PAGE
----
US Healthcare Costs to Outpace GDP Growth in Next Decade

Healthcare spending to comprise 19.9% of the economy in 2025, up from 17.8% in 2015

The US Centers for Medicare and Medicaid Services (CMS) has stated that the cost of medical care in the US is expected to grow at a faster clip over the next decade, with the overall health spending growth outpacing that of the gross domestic product, as reported by Reuters on February 15th, 2017. In its report, the CMS has cited the aging of the enormous baby boom generation and overall economic inflation as prime contributors to the projected increase in healthcare spending.

Overall healthcare spending will comprise 19.9% of the economy in 2025, up from 17.8% in 2015, the report forecast. The pace of growth in US spending on healthcare is expected to pick up in 2017, increasing 5.4% over 2016. That compares with an estimated 4.8% spending uptick in 2016. Spending for 2016 was estimated at $3.4 trillion.

The growth in prescription drug spending for 2016 is expected to have slowed to 5% from 9% in 2015. However, CMS has forecast a growth rate of 6.4% per year between 2017 and 2025, in part because of spending on expensive newer specialty drugs, such as for cancer and multiple sclerosis. The projections for 2016 to 2025 were made assuming that the Affordable Care Act (ACA), former President Barack Obama’s signature healthcare law widely known as Obamacare, would remain intact. It does not take into account any likely changes to the law.

The ACA expanded Medicaid, the government health insurance program for the poor, in more than 30 states and set up private healthcare exchanges that enabled previously uninsured people to buy health insurance. After high enrollment between 2014 and 2015, Medicaid and private health insurance spending were expected to have slowed in 2016.

On the other hand, spending on Medicare, the government health insurance program for the elderly, is expected to grow between 2017 and 2025 as a larger elderly population requires more medical services. The overall insured rate of the population is expected to reach 91.5% in 2025, up from 90.9% in 2015, the report said.

Trump administration repeals Obamacare

In recent months, there has been a lot of uncertainty over the fate of Obamacare. President Donald Trump, who assumed office on January 20th, 2017, has said he is open to keeping some elements of Obamacare, but congressional Republicans have sought to repeal the entire program. Among his other populist measures, the new President has also pledged to clamp down on drug prices and make it more affordable for the poorer population under the ambit of Obamacare.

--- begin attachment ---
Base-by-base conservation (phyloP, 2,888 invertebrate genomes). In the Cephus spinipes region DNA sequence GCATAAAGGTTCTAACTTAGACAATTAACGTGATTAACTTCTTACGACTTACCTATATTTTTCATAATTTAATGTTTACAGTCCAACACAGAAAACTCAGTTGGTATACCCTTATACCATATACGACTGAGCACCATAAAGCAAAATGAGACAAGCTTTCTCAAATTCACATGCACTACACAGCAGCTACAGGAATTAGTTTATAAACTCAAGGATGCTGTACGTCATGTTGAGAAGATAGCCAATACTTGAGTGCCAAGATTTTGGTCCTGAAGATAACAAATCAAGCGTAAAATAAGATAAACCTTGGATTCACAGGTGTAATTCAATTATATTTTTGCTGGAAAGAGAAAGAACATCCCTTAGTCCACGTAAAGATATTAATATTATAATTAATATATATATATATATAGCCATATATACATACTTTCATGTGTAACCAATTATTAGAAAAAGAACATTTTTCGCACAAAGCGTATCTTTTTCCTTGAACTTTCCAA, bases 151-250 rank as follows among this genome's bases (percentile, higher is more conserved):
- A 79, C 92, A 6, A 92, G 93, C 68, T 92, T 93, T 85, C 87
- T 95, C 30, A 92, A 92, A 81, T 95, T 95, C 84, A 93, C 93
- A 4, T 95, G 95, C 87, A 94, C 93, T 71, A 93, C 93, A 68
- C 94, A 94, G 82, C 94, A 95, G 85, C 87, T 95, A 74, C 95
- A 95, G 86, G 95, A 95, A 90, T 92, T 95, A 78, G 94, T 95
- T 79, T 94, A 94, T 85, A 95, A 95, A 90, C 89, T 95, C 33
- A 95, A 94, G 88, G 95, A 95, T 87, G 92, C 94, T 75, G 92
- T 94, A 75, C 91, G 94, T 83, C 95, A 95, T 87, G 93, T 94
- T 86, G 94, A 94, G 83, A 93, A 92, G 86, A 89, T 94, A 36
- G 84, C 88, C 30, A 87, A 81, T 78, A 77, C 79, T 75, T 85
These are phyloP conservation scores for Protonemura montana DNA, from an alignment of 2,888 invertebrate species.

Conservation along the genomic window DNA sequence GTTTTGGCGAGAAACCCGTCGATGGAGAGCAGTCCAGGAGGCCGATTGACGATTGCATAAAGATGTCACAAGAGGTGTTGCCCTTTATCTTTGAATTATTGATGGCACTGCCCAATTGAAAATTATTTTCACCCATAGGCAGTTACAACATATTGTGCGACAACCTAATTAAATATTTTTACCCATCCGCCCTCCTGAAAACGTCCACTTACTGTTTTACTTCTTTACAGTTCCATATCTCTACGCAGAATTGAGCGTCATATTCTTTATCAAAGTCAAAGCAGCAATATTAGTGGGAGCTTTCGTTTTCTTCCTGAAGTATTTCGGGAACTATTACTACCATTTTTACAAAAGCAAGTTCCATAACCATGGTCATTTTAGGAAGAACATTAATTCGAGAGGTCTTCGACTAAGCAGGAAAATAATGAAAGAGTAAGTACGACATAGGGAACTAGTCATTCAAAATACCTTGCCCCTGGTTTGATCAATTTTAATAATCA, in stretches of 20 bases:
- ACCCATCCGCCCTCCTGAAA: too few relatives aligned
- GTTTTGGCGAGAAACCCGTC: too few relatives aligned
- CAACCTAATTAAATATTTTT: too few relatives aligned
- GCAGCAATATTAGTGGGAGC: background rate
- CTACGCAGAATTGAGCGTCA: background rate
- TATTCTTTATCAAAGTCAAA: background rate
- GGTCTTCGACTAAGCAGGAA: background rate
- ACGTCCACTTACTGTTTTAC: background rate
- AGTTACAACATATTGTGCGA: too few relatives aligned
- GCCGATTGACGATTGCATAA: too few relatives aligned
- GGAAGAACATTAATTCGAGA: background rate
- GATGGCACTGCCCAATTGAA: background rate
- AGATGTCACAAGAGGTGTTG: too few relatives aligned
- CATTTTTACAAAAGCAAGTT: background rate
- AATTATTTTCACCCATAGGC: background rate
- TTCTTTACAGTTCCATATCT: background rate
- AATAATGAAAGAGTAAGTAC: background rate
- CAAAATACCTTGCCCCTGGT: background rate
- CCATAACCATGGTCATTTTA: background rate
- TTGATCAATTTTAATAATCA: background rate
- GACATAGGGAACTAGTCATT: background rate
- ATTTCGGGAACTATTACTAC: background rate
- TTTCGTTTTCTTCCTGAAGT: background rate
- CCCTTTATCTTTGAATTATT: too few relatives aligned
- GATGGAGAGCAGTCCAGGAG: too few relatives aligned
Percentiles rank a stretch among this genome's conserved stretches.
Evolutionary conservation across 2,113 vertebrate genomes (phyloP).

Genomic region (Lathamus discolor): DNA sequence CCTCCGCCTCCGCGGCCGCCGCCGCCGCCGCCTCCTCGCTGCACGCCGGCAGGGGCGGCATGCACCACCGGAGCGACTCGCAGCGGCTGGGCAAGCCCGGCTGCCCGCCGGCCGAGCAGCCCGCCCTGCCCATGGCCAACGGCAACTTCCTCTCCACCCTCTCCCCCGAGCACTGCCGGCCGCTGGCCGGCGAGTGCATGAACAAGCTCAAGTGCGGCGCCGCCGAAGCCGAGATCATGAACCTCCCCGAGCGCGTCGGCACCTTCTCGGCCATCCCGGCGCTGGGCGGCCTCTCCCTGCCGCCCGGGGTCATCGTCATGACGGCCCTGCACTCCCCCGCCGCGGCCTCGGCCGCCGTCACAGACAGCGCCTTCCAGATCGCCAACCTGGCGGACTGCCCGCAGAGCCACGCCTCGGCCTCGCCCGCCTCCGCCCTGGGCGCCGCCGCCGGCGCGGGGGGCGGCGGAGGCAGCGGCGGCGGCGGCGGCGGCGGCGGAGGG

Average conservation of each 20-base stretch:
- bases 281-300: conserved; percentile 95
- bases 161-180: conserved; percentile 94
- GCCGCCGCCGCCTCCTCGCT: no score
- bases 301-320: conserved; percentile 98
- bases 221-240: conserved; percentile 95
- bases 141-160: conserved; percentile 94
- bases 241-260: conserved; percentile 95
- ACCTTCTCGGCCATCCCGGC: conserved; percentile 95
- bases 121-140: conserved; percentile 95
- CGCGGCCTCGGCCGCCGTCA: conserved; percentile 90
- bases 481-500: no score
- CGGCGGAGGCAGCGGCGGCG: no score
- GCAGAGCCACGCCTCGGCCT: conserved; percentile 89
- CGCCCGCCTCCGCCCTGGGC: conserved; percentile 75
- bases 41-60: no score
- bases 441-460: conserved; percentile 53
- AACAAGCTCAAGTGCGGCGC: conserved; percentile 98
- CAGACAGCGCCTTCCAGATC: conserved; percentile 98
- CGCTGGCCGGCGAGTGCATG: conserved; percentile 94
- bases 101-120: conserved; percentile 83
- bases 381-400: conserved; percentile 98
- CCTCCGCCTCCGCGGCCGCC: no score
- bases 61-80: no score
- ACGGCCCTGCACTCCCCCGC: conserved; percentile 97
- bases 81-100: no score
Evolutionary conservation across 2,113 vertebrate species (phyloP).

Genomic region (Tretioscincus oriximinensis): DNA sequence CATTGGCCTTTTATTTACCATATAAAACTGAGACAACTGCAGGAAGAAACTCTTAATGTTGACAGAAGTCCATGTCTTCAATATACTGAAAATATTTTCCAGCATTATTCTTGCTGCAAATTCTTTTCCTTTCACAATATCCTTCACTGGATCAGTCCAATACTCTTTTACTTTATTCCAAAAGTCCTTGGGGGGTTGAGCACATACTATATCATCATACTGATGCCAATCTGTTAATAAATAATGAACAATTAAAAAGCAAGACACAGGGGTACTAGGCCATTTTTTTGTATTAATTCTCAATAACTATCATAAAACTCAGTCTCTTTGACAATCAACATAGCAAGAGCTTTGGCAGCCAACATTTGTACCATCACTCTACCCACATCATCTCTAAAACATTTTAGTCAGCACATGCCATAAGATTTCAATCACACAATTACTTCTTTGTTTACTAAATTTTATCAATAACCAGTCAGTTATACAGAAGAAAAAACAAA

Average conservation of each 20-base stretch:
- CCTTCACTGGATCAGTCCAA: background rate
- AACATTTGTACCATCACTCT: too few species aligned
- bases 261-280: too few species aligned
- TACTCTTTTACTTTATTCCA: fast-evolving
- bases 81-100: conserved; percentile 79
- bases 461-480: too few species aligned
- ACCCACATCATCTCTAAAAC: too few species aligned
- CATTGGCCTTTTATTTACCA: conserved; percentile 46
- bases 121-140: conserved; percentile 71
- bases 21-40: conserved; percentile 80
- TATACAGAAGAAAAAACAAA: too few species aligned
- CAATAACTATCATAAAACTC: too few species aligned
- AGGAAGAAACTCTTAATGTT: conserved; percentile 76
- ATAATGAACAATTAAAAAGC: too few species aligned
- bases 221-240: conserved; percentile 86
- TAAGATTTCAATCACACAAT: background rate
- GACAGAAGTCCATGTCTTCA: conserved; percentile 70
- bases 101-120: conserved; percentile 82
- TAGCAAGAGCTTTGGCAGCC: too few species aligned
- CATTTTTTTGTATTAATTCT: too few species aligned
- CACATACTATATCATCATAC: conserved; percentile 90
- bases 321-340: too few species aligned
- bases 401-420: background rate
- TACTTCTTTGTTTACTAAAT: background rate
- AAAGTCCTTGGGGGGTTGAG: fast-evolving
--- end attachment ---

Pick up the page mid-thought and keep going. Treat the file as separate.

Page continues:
While the Trump administration is yet to present a replacement plan, US private health insurers are working with Republican lawmakers to save certain aspects of Obamacare individual plans, while cutting down on the risk to their bottom-lines and any hikes in premiums that threaten the viability of health insurance market. The main points being debated are the eligibility criteria for Americans to sign up for individual insurance, stricter enforcement of eligibility for these plans, and ways to put more control over insurance in the hands of states as the federal oversight of Obamacare is deregulated. On the other hand, health insurers have emphasized that it is crucial to keep government subsidies for low income people.

The Trump administration is mainly focusing on deregulation in healthcare, energy, and manufacturing. The deregulation push is seen to be an advantage for insurers, who have pushed for continuance of government funds to subsidize health benefits at least for the next two to three years. One of the key issues that are expected to be addressed by the Trump administration includes the law’s requirements for individuals to have insurance.

Will healthcare policy changes benefit Americans?

The health care industry is in a state of flux, and difficult decisions will need to be made that will directly affect Americans both socially and economically. The main aim of Obamacare is to extend health insurance coverage to some of the estimated 15% of the US population who lack it. This population includes those that receive no coverage from their employers and are not covered by US health programs for the poor and elderly. To achieve this, the law requires all Americans to have health insurance, but offers subsidies to make coverage more affordable and aims to reduce the cost of insurance by bringing younger, healthier people into the medical coverage system. It is estimated that 22 million would lose medical insurance if Obamacare were repealed.

Some of the major problems of Obamacare are that states were supposed to expand the number of people who qualified for Medicaid, which had been reserved for the poor, and in return the federal government would provide the states more funding. However, some states chose not to participate in Medicaid expansion. Another major issue is that insurance companies are backing out of participating in Obamacare because fewer Americans than anticipated are signing up; that in turn raises insurances costs for everyone, which then further drives down participation.

Moreover, premiums are to rise by an average of 25% in 2017. Consequently, government subsidies to help pay for insurance are also set to increase. It now remains to be seen whether the Trump administration irons out these issues while achieving their broader ambitions of increasing insurance coverage and reducing drug prices.

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